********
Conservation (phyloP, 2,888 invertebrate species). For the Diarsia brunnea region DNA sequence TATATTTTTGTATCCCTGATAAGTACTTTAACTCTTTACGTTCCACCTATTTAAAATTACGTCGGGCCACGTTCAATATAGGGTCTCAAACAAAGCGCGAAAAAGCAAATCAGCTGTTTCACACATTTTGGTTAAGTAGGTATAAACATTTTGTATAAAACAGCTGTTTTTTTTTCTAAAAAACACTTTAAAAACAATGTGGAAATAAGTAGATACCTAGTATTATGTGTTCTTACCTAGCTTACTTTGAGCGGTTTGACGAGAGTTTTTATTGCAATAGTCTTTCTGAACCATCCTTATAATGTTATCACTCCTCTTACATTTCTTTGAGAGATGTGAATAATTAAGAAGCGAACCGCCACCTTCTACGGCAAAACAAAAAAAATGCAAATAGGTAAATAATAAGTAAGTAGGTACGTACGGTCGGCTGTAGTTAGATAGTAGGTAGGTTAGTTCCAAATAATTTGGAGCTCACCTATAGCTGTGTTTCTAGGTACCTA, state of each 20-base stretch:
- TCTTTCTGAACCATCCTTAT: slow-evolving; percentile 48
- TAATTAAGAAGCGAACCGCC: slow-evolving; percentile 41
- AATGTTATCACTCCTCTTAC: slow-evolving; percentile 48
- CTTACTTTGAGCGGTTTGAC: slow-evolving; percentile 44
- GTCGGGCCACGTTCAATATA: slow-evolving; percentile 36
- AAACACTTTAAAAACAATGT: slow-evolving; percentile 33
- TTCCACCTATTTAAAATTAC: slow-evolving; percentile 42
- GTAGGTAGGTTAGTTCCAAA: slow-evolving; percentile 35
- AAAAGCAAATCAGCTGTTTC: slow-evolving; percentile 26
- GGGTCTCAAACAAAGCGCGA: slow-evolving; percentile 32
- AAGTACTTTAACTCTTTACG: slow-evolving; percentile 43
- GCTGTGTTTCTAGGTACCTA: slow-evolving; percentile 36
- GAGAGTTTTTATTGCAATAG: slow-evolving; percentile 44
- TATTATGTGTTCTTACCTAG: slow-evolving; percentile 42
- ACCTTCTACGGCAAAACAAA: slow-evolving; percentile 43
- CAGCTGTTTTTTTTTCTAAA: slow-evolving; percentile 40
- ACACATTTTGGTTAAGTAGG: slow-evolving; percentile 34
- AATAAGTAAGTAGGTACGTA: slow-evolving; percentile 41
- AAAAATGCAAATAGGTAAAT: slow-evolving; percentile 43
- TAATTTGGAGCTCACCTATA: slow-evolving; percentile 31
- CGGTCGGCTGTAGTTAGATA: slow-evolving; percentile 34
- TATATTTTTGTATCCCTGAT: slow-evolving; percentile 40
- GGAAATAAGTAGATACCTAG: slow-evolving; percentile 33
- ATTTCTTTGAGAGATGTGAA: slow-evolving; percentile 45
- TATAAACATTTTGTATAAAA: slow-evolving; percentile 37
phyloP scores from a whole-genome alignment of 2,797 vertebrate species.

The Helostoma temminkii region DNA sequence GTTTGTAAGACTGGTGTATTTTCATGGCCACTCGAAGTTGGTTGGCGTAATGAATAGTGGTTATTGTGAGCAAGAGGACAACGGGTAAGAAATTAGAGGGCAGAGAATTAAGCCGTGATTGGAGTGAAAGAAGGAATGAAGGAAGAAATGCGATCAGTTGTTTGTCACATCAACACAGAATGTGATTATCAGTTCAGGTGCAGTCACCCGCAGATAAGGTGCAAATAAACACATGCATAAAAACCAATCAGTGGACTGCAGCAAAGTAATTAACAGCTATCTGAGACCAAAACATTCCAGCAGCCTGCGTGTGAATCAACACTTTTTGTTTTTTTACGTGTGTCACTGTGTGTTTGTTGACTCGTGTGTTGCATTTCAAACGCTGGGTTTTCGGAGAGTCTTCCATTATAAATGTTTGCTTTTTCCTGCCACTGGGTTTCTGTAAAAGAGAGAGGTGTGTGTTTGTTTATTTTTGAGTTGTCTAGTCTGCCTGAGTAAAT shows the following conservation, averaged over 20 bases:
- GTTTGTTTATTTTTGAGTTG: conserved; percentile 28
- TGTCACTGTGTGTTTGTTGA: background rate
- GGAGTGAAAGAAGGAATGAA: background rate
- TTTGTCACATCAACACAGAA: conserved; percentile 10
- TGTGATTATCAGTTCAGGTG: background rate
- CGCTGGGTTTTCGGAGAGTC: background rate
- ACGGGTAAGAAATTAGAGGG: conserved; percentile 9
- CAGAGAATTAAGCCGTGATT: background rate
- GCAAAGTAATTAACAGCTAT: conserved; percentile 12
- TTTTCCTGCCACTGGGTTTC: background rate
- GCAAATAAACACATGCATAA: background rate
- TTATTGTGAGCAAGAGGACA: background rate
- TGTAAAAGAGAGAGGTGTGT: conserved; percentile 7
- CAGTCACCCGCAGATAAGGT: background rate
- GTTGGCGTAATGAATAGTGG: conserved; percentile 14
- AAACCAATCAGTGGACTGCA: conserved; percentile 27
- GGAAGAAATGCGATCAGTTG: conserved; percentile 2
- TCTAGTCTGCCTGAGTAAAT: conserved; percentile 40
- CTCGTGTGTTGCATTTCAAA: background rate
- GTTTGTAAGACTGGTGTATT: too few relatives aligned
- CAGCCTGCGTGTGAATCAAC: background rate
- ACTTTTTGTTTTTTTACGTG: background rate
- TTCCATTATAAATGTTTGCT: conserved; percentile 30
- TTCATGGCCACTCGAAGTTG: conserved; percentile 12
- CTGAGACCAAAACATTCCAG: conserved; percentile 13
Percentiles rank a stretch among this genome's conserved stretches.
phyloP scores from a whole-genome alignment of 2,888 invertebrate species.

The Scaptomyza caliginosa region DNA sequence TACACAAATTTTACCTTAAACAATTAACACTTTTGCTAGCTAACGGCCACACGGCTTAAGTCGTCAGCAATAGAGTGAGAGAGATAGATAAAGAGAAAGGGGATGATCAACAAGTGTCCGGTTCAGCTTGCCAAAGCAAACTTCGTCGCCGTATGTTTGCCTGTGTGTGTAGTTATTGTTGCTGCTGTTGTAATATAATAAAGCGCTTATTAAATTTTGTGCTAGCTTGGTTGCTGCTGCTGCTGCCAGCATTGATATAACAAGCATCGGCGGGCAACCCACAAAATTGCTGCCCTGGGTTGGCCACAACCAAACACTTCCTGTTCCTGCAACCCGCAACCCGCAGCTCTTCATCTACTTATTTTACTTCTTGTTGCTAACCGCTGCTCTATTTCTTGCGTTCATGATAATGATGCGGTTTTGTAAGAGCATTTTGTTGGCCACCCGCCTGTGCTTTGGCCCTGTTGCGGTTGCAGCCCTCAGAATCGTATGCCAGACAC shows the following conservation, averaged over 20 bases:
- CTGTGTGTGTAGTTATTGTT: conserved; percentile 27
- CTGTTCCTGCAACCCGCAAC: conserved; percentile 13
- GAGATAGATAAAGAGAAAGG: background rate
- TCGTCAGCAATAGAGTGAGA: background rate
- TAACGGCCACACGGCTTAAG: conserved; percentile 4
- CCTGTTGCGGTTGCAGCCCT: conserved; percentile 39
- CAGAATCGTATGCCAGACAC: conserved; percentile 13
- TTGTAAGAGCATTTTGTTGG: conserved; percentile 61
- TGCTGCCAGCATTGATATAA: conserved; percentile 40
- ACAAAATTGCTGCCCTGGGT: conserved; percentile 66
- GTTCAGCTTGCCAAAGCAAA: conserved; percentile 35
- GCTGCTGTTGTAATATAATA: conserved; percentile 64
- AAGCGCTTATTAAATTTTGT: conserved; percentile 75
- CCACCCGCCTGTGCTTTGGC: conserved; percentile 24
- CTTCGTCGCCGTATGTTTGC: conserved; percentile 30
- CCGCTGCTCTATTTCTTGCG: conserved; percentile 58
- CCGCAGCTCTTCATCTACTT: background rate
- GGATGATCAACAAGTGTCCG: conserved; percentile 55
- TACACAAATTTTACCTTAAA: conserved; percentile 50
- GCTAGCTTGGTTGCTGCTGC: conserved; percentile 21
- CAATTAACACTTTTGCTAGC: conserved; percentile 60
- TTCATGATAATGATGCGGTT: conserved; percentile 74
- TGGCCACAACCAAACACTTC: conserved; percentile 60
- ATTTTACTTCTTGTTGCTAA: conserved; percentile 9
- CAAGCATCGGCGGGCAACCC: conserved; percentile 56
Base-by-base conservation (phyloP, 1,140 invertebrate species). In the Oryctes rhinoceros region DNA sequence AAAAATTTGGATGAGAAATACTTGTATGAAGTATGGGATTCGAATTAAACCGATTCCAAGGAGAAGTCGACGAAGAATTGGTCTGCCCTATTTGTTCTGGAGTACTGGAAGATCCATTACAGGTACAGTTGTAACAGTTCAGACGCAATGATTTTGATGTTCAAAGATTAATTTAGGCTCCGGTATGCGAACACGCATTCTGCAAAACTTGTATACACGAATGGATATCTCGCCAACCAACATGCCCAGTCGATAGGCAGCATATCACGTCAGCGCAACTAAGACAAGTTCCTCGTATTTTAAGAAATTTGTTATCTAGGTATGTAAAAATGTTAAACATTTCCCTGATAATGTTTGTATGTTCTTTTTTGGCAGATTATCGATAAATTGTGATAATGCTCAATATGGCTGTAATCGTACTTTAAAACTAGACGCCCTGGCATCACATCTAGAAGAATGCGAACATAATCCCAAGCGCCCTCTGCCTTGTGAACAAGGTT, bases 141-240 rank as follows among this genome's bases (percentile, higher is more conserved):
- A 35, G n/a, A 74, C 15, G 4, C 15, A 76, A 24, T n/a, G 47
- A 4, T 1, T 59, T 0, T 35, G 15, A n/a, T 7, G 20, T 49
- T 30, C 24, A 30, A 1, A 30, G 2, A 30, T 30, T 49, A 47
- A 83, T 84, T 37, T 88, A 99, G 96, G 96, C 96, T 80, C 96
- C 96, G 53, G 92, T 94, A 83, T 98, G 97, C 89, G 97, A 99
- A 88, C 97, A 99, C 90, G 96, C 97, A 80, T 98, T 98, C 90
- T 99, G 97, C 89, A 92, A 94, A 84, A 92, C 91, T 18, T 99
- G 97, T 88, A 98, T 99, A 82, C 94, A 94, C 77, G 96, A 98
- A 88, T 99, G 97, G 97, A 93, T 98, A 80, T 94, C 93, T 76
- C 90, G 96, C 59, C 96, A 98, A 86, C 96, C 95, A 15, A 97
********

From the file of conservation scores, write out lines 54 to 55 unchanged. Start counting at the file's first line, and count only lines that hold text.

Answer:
Percentiles rank a stretch among this genome's conserved stretches.
phyloP scores from a whole-genome alignment of 2,888 invertebrate species.